When a creature is critically endangered, you may think there is no hope left for the species and it’s just a matter of time, but conservation efforts have brought some species back from the brink of extinction to thriving populations today. It’s important to remember that conservation is worthwhile, so here’s some species that have recovered over time:
The Peregrine Falcon was endangered in the 1970s, largely caused by contaminated food by pesticides, and sometimes hunting and loss of habitat. Once the fastest bird in the world, the peregrine falcon was in decline until the pesticide that was harming them was banned and a captive breeding program was launched. This led to an increase in the numbers, who’s nests were now protected, and swift return of the species to quite a common sight in some parts of the country.
Image from https://www.britishbirdofpreycentre.co.uk/our-birds/peregrine-falcon/
Carmarthenshire along the cliffs of rivers is a good place to spot them up high, sometimes they’ll even dive down for something and get much closer. These lovely creatures have thrived again all thanks to the conservation efforts which saved them.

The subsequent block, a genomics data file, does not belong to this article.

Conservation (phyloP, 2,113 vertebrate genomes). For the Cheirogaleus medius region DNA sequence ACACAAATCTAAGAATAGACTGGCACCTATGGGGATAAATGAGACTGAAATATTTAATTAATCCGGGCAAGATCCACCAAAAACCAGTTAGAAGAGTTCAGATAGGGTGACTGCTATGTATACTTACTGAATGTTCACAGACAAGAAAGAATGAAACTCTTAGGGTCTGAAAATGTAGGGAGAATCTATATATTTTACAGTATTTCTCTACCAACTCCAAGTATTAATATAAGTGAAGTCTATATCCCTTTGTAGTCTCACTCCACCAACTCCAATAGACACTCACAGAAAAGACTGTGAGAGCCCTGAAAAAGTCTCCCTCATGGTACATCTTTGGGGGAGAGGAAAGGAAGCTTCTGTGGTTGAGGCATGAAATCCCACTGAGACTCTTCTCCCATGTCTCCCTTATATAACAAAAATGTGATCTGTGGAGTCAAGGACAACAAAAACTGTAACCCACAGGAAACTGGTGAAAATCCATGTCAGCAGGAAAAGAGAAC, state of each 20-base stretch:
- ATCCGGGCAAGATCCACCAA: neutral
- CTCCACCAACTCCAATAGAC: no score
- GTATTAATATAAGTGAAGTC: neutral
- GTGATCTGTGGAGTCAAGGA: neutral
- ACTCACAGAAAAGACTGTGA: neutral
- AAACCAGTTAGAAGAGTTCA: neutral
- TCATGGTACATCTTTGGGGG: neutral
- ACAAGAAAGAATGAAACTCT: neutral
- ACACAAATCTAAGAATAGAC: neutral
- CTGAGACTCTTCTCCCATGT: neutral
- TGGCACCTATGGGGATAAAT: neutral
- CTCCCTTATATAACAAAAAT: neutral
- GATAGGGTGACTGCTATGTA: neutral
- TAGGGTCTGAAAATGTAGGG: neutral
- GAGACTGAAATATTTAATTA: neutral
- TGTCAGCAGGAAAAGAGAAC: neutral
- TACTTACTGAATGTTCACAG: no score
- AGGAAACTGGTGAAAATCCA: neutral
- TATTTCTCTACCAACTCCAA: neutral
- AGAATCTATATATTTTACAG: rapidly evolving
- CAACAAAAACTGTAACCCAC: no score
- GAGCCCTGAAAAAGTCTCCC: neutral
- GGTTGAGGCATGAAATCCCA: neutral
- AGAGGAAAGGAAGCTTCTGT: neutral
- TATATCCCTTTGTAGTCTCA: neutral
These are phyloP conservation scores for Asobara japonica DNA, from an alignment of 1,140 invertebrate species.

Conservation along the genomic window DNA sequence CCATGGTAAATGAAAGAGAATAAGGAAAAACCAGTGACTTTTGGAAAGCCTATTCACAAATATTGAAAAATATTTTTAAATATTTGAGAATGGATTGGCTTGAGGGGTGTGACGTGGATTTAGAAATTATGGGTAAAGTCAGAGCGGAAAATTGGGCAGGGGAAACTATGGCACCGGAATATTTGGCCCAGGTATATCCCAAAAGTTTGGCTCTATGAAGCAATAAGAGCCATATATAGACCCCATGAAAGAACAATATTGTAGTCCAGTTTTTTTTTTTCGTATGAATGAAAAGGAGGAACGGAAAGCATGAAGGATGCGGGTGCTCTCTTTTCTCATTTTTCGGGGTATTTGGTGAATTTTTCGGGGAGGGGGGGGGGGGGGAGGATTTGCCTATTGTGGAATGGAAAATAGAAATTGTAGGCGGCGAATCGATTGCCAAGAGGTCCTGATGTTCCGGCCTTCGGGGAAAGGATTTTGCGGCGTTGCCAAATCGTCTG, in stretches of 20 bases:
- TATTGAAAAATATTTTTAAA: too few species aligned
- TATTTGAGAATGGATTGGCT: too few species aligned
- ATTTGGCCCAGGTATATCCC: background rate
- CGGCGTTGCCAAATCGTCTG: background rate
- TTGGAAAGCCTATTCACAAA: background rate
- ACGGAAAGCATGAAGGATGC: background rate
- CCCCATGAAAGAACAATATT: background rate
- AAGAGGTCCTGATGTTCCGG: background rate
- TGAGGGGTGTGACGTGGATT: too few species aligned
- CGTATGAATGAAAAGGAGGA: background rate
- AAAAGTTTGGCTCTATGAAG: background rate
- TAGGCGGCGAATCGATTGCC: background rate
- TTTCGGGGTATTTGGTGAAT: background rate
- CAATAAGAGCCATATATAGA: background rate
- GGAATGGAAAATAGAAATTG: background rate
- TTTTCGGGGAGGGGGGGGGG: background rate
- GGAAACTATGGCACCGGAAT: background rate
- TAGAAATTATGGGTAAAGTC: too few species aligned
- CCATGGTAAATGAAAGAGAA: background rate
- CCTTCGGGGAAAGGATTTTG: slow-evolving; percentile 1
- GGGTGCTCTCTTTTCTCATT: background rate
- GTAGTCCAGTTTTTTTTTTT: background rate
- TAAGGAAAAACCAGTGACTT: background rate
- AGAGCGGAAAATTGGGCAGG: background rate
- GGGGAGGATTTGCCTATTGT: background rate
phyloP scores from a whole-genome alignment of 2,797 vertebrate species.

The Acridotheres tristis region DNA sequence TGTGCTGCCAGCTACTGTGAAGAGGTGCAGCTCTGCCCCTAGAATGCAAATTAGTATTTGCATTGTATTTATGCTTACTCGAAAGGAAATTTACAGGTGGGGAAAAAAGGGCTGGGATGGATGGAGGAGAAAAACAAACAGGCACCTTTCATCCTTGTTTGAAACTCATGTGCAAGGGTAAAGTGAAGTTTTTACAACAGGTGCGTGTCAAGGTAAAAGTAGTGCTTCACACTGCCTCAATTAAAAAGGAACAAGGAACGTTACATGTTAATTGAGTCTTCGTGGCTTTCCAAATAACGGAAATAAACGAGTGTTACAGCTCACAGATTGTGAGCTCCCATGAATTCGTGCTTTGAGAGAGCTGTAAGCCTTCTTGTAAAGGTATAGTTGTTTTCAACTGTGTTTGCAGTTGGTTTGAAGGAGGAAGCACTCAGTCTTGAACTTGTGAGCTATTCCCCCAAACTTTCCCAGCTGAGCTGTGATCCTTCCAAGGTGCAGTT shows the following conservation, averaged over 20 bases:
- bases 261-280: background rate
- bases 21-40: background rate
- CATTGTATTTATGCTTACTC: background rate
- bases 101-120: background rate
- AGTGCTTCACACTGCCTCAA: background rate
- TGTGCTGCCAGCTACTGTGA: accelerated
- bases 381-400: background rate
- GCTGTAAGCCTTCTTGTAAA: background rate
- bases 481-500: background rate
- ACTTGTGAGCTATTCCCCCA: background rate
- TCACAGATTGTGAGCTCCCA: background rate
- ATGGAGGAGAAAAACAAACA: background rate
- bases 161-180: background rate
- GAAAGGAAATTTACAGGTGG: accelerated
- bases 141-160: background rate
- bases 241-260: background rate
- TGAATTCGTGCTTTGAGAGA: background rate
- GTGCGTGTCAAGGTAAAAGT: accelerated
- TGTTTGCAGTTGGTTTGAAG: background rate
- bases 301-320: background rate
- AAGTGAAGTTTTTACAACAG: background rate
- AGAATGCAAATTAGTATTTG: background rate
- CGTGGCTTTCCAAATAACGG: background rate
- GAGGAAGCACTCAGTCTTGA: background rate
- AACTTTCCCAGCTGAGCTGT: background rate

There was a point where blue whales were hunted very near to extinction for their oil and fat, becoming a problem with how the species was dwindling. Legal protection was added in the 1960s, which led to them making a slow recovery over the span on many years to what they are today.
The Pine Marten was driven to the brink of extinction largely due to deforestation. They were fortunately made a protected species in 1981 and started on a track to a slow recovery. This didn’t just mean breeding or more habitat, they actually became more adaptive to their new environments, and were also omnivores and would eat grey squirrels.
These three species are here today because of conservation work to make sure the threats against them were minimised, which is definitely possible for a lot of species that are endangered today.
Check out the blog to see more about endangered species close to us that we can help now.